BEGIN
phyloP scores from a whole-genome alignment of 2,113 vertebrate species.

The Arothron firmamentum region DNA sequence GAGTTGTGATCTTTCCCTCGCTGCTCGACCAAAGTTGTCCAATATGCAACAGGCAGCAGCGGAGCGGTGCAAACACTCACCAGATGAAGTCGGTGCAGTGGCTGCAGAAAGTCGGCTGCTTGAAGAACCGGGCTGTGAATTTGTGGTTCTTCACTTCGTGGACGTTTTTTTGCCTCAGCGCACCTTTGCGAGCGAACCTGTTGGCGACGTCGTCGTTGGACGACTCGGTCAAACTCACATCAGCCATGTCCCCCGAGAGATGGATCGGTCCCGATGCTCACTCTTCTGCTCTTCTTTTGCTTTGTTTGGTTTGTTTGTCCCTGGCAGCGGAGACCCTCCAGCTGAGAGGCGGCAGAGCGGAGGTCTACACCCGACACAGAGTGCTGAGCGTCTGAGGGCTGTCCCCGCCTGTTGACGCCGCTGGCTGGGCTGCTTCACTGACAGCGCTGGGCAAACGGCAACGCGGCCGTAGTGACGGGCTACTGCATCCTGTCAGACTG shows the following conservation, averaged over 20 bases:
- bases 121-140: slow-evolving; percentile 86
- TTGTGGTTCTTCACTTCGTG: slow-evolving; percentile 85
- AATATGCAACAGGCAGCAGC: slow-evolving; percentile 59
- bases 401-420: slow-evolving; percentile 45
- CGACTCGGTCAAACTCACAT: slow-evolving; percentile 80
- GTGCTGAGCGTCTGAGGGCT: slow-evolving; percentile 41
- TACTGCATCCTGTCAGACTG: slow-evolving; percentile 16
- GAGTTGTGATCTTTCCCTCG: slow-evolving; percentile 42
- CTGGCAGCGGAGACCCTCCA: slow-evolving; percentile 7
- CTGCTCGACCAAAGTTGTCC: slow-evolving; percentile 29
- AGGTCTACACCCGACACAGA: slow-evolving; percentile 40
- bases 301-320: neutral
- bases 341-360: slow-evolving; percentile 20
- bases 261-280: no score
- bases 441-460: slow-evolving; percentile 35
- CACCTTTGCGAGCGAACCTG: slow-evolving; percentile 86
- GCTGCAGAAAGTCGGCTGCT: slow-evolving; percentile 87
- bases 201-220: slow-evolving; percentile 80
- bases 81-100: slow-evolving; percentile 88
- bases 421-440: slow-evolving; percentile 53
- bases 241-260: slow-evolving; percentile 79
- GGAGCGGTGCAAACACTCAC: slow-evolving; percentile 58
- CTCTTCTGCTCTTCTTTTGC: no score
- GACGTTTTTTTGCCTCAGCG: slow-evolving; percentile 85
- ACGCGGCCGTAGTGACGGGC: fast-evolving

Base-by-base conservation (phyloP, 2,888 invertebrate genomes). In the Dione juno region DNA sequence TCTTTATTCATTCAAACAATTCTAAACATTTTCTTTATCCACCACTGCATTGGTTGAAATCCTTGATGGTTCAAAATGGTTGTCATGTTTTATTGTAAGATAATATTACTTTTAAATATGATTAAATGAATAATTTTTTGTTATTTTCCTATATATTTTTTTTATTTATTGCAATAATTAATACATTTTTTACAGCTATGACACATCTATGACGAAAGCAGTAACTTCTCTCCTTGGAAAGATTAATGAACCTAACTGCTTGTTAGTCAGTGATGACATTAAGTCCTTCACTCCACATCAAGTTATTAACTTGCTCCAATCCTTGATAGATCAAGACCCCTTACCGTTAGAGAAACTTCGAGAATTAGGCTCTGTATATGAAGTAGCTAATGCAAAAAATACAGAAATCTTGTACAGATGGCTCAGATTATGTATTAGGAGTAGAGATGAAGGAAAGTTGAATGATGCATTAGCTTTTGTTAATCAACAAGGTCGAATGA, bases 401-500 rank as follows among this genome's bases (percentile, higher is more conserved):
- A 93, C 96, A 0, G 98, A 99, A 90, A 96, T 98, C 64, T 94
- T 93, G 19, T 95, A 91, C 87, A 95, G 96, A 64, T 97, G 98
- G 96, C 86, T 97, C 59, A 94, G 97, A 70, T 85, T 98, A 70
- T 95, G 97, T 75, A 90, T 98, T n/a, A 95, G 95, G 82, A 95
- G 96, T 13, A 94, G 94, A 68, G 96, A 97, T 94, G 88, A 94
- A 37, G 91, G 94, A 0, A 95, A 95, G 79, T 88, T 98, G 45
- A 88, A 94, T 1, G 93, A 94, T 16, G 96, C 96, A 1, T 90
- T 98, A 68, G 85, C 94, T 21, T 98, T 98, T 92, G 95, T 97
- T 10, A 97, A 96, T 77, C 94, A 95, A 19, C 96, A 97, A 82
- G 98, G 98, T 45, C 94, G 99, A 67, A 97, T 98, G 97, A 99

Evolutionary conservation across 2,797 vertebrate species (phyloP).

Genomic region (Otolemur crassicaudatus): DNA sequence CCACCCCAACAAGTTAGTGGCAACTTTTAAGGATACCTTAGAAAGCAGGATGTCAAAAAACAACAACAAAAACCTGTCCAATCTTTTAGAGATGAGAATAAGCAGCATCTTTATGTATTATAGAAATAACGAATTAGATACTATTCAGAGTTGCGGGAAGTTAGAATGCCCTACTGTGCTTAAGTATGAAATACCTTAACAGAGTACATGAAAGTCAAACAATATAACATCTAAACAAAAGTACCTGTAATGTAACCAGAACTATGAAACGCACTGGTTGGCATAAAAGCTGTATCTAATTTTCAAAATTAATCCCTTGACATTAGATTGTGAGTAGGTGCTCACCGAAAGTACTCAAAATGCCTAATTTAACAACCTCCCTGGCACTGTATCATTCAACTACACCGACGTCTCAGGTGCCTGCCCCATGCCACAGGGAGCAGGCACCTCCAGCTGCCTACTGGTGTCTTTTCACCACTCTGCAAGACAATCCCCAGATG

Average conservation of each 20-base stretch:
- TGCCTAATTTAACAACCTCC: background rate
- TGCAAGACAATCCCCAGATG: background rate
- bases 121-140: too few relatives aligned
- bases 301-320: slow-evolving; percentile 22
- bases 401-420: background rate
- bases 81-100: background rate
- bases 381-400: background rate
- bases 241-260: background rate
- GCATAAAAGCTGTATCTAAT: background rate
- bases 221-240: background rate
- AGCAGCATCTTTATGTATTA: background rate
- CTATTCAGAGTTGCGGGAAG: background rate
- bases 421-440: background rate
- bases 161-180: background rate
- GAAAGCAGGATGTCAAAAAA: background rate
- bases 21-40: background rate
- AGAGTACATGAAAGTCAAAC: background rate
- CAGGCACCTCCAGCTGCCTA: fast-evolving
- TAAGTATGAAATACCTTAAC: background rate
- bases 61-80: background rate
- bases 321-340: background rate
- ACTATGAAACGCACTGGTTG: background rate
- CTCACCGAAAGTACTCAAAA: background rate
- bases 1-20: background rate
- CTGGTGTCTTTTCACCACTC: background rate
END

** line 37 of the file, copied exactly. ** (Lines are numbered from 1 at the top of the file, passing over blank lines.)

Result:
- T 10, A 97, A 96, T 77, C 94, A 95, A 19, C 96, A 97, A 82